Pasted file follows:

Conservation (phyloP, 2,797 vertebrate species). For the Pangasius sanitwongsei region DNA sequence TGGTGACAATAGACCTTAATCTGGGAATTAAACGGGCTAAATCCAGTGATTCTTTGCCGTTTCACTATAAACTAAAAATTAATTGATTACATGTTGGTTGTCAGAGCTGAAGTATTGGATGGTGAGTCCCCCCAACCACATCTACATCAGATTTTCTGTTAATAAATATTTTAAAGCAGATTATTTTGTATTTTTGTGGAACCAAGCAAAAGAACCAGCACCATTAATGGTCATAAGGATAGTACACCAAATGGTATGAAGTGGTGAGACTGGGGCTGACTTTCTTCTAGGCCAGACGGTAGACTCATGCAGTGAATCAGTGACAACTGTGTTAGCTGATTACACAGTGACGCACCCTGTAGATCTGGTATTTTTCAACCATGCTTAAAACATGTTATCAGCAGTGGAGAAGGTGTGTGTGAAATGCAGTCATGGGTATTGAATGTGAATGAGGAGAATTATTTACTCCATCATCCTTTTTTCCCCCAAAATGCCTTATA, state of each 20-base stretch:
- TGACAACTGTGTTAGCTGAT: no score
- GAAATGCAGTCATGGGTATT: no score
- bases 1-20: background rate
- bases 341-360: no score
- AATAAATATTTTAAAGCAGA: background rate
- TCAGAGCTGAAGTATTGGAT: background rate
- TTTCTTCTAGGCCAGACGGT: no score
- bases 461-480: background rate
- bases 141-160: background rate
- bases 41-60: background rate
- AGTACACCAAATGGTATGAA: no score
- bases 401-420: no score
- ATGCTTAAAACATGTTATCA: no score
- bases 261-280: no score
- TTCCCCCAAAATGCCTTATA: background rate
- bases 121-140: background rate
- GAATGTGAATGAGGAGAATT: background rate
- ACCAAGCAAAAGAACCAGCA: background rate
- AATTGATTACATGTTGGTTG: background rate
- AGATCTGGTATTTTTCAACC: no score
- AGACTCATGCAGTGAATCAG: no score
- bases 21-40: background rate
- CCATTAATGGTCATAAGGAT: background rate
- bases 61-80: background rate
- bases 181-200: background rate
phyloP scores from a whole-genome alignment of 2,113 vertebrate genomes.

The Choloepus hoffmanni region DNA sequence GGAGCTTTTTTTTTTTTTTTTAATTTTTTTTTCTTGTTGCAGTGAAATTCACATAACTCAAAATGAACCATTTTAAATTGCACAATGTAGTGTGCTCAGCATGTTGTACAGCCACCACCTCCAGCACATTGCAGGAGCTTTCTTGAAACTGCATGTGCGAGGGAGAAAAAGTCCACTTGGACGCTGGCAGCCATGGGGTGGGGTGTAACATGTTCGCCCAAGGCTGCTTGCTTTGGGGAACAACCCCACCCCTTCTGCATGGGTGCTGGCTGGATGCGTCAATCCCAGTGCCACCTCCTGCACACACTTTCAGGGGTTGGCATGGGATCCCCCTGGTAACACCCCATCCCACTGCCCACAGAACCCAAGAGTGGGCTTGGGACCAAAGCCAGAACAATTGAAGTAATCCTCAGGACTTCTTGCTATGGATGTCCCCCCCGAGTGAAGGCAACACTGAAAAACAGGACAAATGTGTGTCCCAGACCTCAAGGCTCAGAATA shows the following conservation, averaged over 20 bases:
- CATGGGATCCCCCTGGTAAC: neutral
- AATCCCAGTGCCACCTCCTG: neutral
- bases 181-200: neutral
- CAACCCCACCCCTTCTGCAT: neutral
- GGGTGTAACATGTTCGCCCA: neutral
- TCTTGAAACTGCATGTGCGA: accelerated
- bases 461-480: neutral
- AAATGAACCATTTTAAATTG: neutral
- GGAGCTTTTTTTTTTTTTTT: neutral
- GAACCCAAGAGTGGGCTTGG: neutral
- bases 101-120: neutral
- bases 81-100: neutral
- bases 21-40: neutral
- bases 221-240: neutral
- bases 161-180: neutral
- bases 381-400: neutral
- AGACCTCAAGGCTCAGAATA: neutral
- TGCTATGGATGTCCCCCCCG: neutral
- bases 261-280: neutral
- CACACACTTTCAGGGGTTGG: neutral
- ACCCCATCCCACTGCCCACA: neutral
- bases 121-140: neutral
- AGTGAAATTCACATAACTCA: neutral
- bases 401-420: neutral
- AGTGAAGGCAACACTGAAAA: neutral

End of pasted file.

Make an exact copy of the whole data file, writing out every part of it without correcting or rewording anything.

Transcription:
Conservation (phyloP, 2,797 vertebrate species). For the Pangasius sanitwongsei region DNA sequence TGGTGACAATAGACCTTAATCTGGGAATTAAACGGGCTAAATCCAGTGATTCTTTGCCGTTTCACTATAAACTAAAAATTAATTGATTACATGTTGGTTGTCAGAGCTGAAGTATTGGATGGTGAGTCCCCCCAACCACATCTACATCAGATTTTCTGTTAATAAATATTTTAAAGCAGATTATTTTGTATTTTTGTGGAACCAAGCAAAAGAACCAGCACCATTAATGGTCATAAGGATAGTACACCAAATGGTATGAAGTGGTGAGACTGGGGCTGACTTTCTTCTAGGCCAGACGGTAGACTCATGCAGTGAATCAGTGACAACTGTGTTAGCTGATTACACAGTGACGCACCCTGTAGATCTGGTATTTTTCAACCATGCTTAAAACATGTTATCAGCAGTGGAGAAGGTGTGTGTGAAATGCAGTCATGGGTATTGAATGTGAATGAGGAGAATTATTTACTCCATCATCCTTTTTTCCCCCAAAATGCCTTATA, state of each 20-base stretch:
- TGACAACTGTGTTAGCTGAT: no score
- GAAATGCAGTCATGGGTATT: no score
- bases 1-20: background rate
- bases 341-360: no score
- AATAAATATTTTAAAGCAGA: background rate
- TCAGAGCTGAAGTATTGGAT: background rate
- TTTCTTCTAGGCCAGACGGT: no score
- bases 461-480: background rate
- bases 141-160: background rate
- bases 41-60: background rate
- AGTACACCAAATGGTATGAA: no score
- bases 401-420: no score
- ATGCTTAAAACATGTTATCA: no score
- bases 261-280: no score
- TTCCCCCAAAATGCCTTATA: background rate
- bases 121-140: background rate
- GAATGTGAATGAGGAGAATT: background rate
- ACCAAGCAAAAGAACCAGCA: background rate
- AATTGATTACATGTTGGTTG: background rate
- AGATCTGGTATTTTTCAACC: no score
- AGACTCATGCAGTGAATCAG: no score
- bases 21-40: background rate
- CCATTAATGGTCATAAGGAT: background rate
- bases 61-80: background rate
- bases 181-200: background rate
phyloP scores from a whole-genome alignment of 2,113 vertebrate genomes.

The Choloepus hoffmanni region DNA sequence GGAGCTTTTTTTTTTTTTTTTAATTTTTTTTTCTTGTTGCAGTGAAATTCACATAACTCAAAATGAACCATTTTAAATTGCACAATGTAGTGTGCTCAGCATGTTGTACAGCCACCACCTCCAGCACATTGCAGGAGCTTTCTTGAAACTGCATGTGCGAGGGAGAAAAAGTCCACTTGGACGCTGGCAGCCATGGGGTGGGGTGTAACATGTTCGCCCAAGGCTGCTTGCTTTGGGGAACAACCCCACCCCTTCTGCATGGGTGCTGGCTGGATGCGTCAATCCCAGTGCCACCTCCTGCACACACTTTCAGGGGTTGGCATGGGATCCCCCTGGTAACACCCCATCCCACTGCCCACAGAACCCAAGAGTGGGCTTGGGACCAAAGCCAGAACAATTGAAGTAATCCTCAGGACTTCTTGCTATGGATGTCCCCCCCGAGTGAAGGCAACACTGAAAAACAGGACAAATGTGTGTCCCAGACCTCAAGGCTCAGAATA shows the following conservation, averaged over 20 bases:
- CATGGGATCCCCCTGGTAAC: neutral
- AATCCCAGTGCCACCTCCTG: neutral
- bases 181-200: neutral
- CAACCCCACCCCTTCTGCAT: neutral
- GGGTGTAACATGTTCGCCCA: neutral
- TCTTGAAACTGCATGTGCGA: accelerated
- bases 461-480: neutral
- AAATGAACCATTTTAAATTG: neutral
- GGAGCTTTTTTTTTTTTTTT: neutral
- GAACCCAAGAGTGGGCTTGG: neutral
- bases 101-120: neutral
- bases 81-100: neutral
- bases 21-40: neutral
- bases 221-240: neutral
- bases 161-180: neutral
- bases 381-400: neutral
- AGACCTCAAGGCTCAGAATA: neutral
- TGCTATGGATGTCCCCCCCG: neutral
- bases 261-280: neutral
- CACACACTTTCAGGGGTTGG: neutral
- ACCCCATCCCACTGCCCACA: neutral
- bases 121-140: neutral
- AGTGAAATTCACATAACTCA: neutral
- bases 401-420: neutral
- AGTGAAGGCAACACTGAAAA: neutral